The next morning, which was the sixth day, I made a hearty meal on faungidge and beef, and the hill extending north and south, I went straight on till it declined gradually into a valley, in which was a small river that ran westward ; I am apt to think it was the head of Manner-ronder, where we fought deaan Woozington. By the time I arrived at the top of the next hill, it drew towards evening, for I was not much 'ess than two hours ascending it, and yet, considering

my burden, though it was not very heavy now, I went a very good pace. As I was looking out for a commodious lodging, that is to say, a place with the fairest stones in it, I uncovered a swarm of bees; this was a joyful sight, for it was food that would not spoil with keeping. I soon cut down a vounturk to secure the honey in, and smoked them out.

I made such a hearty meal this night of honey, faungidge, and beef, that I slept too soundly; insomuch that I was waked with a severe mortification for my thoughtless security. A fox caught hold of my heel, and would have dragged me along; whereupon I startled, and catching up a firebrand gave him such a blow as staggered him; but as soon as he recovered he flew at my face. By this time I was upon my feet and recovered one of my lances, with which I prevented him from ever assaulting me more, but his hideous howling brought more about him. I saw three whose eyes sparkled like diamonds, however they kept at a distance; for with some dry light wood that lay near nie I made a blaze directly, in order to keep a flame all night, but did not wake to renew it as I ought to have done : so that both my fires being almost reduced to ashes, one of them boldly ventured between them, and it was very happy for me that he did not seize upon my throat; for when men have negligently slept where they haunt, I have known them meet with such a inischance. After I had made up my fires, and put my enemies to flight, I examined my heel and found two great holes on each side, where his teeth had entered ; I bound it up with a piece of my lamber in the best manner I could ; and making a great fire, threw the fox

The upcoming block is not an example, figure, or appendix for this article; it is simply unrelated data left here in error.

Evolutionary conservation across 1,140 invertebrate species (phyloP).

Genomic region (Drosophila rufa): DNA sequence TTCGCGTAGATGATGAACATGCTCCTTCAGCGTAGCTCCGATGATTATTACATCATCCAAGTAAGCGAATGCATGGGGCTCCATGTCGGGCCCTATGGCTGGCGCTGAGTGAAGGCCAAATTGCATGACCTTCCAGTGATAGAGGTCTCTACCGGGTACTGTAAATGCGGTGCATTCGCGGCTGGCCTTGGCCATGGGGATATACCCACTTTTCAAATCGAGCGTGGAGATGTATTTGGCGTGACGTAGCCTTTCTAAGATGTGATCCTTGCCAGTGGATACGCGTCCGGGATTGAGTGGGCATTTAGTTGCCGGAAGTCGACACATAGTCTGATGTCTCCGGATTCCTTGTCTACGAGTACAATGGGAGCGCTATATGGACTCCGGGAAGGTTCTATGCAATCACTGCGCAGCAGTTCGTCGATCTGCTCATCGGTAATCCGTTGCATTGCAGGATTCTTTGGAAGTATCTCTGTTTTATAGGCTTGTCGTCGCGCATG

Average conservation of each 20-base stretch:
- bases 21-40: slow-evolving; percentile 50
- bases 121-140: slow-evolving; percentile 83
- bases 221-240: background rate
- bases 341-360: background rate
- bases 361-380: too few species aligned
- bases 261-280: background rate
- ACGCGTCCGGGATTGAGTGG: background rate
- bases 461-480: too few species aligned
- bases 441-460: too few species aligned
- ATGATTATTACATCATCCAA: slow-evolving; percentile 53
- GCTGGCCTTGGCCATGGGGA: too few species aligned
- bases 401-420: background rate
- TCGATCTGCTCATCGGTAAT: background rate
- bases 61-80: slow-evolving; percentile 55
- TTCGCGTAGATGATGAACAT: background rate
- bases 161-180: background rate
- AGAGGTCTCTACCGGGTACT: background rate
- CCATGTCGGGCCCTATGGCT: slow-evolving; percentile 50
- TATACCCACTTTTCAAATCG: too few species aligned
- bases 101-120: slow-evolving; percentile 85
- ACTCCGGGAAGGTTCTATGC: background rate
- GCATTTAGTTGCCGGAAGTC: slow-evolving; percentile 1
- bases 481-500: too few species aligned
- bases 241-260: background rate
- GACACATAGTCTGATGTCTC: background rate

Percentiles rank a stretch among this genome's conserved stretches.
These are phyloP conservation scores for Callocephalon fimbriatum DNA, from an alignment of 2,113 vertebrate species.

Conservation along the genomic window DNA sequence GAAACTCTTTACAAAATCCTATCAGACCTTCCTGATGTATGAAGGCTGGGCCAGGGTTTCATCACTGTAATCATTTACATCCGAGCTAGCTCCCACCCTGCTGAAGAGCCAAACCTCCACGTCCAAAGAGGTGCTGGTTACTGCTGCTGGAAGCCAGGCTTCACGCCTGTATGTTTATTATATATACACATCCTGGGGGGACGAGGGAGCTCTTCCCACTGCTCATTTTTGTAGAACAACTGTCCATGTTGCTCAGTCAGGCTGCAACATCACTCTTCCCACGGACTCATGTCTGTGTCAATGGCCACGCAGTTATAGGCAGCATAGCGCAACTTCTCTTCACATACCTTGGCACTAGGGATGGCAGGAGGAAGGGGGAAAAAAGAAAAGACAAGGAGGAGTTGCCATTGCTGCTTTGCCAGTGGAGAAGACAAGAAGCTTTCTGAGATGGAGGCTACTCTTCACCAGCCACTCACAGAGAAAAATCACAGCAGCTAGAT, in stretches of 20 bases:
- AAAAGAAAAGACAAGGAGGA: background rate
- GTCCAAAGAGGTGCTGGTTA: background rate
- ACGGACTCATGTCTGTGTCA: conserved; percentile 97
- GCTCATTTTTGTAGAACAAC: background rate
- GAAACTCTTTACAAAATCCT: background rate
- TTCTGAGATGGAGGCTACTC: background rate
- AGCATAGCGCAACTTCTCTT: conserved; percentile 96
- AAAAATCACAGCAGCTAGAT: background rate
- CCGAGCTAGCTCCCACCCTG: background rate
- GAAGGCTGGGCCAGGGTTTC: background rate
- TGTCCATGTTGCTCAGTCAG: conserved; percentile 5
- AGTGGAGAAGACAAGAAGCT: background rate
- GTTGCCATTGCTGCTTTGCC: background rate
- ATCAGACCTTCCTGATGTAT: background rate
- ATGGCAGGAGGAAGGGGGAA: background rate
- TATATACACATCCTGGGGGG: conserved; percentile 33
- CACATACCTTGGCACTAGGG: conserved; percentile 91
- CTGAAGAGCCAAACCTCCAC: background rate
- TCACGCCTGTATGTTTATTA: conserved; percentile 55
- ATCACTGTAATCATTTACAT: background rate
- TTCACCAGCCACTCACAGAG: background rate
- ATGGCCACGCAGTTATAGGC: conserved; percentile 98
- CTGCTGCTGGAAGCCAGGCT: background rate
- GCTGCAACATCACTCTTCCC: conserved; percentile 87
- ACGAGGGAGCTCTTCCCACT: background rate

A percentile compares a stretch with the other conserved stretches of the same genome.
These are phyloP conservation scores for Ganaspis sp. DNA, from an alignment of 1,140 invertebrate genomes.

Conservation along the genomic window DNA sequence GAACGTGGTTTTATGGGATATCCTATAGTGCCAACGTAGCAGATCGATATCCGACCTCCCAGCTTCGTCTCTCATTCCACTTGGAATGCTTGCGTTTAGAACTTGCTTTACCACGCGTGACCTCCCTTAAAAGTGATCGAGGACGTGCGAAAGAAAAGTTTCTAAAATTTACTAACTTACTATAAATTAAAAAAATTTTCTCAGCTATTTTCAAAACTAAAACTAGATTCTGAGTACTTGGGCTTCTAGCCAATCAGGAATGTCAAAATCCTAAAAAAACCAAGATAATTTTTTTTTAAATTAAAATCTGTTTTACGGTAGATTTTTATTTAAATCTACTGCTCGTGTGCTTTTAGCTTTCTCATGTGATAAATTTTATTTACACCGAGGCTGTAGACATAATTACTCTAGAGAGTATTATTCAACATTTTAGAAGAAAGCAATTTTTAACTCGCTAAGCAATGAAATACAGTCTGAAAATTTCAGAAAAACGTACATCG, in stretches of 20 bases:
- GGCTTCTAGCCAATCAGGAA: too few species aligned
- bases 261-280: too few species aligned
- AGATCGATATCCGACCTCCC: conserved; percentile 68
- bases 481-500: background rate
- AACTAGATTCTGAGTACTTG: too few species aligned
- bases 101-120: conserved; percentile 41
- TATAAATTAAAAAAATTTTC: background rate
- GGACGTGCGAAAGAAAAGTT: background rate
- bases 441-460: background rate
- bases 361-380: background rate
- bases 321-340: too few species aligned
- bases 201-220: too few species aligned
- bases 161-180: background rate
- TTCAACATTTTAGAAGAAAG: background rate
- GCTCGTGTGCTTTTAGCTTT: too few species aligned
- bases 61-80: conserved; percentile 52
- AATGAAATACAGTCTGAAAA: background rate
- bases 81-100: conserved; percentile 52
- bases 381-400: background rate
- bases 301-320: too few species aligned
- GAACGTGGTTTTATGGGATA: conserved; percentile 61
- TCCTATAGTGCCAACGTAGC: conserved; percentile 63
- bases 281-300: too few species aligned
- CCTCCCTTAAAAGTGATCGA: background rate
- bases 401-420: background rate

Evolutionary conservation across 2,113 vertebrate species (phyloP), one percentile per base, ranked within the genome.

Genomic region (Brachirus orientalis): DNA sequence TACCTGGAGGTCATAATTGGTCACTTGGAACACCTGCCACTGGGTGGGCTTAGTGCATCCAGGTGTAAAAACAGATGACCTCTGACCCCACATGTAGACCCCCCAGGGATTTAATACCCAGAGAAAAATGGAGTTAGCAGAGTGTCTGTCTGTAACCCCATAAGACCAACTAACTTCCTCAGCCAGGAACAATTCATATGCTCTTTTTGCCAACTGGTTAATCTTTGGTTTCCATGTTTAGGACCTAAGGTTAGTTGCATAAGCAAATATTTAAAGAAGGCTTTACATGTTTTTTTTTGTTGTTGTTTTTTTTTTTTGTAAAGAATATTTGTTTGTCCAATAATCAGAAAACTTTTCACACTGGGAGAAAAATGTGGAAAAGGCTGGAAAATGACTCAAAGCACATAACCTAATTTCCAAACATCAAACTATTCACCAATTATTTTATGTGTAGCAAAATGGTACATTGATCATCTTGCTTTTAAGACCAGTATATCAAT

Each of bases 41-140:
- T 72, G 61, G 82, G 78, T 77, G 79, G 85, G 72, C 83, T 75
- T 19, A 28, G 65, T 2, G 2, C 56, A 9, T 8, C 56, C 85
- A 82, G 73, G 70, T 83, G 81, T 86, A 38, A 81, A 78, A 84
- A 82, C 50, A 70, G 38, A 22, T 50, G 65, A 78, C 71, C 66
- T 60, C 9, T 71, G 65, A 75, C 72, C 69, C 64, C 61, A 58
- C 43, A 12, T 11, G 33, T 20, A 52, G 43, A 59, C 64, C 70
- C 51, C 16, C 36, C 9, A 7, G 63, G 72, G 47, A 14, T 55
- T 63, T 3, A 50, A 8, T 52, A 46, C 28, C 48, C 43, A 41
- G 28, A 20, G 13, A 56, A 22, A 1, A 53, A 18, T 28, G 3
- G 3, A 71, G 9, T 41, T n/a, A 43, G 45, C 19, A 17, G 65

upon it by way of resentment. I had not that pleasure in eating my breakfast this morning as I had in my last night's supper; besides, my beef was now little too tender; however, as I had honey enough for a week and here was faungidge in plenty, I did not concern myself much about it.

I walked on this seventh day; and though I favoured my lame foot as much as I could, yet I rested but once